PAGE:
Movie review: The Quiet Girl

feeling invisible

My wife and I saw the film The Quiet Girl at the Spectrum Theatre in Albany in early April.

The first time we see the title character Cáit (Catherine Clinch), she’s hiding in the high grass around her home in rural Ireland, c. 1981. She is neglected and feels invisible in her dysfunctional family, and her mother is pregnant with yet another child.

So she’s shipped off to stay with a somewhat older couple distantly related to the family. At first, she is reserved with the pair, but eventually, she comes to appreciate their care.

Her foster father tells someone about Cáit: “Many’s the person missed the opportunity to say nothing and lost much because of it.”

Yet even though the foster mom said there were no secrets, there was one.

This is a relatively simple story told exceedingly well. The Quiet Girl was nominated for several awards, including Best International Feature Film, representing Ireland, at the 2023 Academy Awards. It was deemed Best Foreign Film at the AARP Movies for Grownups Awards.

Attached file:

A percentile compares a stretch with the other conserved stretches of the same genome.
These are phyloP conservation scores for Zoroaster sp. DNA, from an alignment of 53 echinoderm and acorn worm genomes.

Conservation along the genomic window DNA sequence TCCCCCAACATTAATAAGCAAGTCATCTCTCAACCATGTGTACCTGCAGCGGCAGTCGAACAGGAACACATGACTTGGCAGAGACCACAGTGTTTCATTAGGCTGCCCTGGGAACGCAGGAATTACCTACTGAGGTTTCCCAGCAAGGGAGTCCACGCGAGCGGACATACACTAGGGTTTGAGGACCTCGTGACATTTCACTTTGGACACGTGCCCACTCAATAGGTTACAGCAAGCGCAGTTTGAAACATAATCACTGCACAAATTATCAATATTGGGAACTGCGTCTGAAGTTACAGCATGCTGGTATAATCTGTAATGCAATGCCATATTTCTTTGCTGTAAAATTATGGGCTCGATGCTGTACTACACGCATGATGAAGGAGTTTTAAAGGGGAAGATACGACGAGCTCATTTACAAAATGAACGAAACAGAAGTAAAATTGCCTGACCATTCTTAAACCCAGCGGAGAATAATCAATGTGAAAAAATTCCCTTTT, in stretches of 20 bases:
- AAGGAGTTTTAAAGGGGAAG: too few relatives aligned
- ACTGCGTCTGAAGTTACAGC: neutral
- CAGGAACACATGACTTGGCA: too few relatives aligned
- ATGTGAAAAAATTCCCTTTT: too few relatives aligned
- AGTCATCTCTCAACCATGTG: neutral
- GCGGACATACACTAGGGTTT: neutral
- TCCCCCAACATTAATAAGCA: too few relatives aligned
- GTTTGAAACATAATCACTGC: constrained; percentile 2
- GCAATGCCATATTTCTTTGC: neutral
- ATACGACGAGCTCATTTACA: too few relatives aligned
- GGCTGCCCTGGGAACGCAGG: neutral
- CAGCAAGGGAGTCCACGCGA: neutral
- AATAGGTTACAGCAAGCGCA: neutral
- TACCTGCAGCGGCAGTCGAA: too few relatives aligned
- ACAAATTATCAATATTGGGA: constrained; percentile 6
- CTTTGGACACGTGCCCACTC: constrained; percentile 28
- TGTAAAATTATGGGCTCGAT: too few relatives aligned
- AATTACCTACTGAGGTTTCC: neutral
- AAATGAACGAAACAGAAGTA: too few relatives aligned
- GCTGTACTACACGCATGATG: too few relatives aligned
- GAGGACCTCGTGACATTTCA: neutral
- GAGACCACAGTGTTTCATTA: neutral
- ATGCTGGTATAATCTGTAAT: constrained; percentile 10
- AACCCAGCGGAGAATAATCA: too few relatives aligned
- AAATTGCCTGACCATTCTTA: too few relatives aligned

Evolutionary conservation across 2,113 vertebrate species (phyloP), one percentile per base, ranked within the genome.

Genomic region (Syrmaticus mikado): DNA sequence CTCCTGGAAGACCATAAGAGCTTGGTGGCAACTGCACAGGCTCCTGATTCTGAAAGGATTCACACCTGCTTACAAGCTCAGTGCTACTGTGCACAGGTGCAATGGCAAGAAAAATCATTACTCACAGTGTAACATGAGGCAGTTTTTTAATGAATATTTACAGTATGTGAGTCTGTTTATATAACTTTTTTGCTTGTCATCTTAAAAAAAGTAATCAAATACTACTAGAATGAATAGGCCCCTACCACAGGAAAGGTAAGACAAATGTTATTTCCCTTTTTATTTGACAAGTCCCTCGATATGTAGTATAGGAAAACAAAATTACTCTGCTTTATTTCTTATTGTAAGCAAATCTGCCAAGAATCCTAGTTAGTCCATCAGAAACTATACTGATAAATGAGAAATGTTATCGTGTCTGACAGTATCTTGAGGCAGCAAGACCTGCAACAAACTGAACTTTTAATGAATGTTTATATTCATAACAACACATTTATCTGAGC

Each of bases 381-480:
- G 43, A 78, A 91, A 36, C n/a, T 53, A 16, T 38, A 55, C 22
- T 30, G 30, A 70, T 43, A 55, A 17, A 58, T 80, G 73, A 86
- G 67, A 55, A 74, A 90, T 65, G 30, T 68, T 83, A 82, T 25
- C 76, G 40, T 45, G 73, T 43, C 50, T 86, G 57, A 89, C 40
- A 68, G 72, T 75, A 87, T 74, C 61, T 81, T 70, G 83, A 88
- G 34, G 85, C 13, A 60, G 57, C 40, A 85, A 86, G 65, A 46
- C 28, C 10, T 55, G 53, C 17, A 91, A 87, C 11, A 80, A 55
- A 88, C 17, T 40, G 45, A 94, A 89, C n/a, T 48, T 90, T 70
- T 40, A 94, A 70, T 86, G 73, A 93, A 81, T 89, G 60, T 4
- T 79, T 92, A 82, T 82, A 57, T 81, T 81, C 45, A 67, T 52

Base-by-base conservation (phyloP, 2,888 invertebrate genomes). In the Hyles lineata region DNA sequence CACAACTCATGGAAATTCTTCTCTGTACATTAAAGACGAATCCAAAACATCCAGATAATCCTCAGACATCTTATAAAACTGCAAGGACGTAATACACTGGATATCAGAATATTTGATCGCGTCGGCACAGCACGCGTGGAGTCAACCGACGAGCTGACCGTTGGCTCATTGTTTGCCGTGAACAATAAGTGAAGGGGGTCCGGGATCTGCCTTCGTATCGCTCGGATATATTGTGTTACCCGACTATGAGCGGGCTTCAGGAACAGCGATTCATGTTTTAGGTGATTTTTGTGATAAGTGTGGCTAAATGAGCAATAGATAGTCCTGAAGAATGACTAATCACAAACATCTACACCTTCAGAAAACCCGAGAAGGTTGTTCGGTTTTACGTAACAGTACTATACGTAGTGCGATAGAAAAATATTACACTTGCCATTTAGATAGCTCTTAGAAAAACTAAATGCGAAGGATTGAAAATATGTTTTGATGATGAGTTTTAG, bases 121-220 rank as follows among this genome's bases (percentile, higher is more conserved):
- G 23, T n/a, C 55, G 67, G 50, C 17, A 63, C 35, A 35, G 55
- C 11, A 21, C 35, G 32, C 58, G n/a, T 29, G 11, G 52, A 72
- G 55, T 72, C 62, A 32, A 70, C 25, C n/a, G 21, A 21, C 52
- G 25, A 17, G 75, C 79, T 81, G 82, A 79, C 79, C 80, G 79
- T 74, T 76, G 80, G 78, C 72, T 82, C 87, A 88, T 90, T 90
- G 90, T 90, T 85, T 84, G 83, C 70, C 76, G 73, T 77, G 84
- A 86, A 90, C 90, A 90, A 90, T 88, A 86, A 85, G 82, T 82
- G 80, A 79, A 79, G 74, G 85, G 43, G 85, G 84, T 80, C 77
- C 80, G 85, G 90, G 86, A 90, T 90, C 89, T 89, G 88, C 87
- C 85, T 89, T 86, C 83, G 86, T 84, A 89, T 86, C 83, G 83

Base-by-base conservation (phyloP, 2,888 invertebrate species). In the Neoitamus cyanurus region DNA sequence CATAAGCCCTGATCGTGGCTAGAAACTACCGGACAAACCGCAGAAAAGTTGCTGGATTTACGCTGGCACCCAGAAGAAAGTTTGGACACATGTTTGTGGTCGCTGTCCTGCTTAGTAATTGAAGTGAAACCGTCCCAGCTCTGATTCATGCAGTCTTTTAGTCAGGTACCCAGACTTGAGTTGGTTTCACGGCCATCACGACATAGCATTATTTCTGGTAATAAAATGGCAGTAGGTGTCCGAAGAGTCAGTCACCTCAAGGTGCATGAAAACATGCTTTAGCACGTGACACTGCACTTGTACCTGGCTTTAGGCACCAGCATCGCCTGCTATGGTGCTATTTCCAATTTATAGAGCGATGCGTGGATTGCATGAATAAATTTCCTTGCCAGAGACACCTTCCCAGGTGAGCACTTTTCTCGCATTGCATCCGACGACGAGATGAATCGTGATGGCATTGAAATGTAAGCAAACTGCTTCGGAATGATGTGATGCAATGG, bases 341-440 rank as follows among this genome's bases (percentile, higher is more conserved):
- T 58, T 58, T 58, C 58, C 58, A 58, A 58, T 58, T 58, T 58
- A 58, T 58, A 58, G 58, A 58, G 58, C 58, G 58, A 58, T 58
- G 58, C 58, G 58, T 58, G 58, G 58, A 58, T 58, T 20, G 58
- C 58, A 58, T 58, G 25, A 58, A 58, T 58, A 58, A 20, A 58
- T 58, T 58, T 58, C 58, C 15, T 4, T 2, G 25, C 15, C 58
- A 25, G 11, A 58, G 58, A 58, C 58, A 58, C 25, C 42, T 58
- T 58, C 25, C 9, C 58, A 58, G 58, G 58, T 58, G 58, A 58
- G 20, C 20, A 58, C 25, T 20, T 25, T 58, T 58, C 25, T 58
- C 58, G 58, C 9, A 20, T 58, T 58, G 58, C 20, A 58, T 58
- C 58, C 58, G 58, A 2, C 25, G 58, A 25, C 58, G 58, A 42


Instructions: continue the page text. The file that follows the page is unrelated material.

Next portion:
From the Berlin International Film Festival: “As many films in this year’s Generation Kplus competition, the winning film deals with the hardships of family life. It is a film with a delicate story full of details about childhood, grief, parenthood, and rebuilding a family. The very strong narrative is combined with a stunning cinematography. The sound and the images create a unique atmosphere.”


One oddity at the weekday matinee we attended with about a dozen others. A couple sitting left after about five minutes. Was it because the film had subtitles? I don’t know. Sometimes, I could understand the dialogue, and sometimes I had to read it, but it was not an overly talky film, so I found their departure curious.

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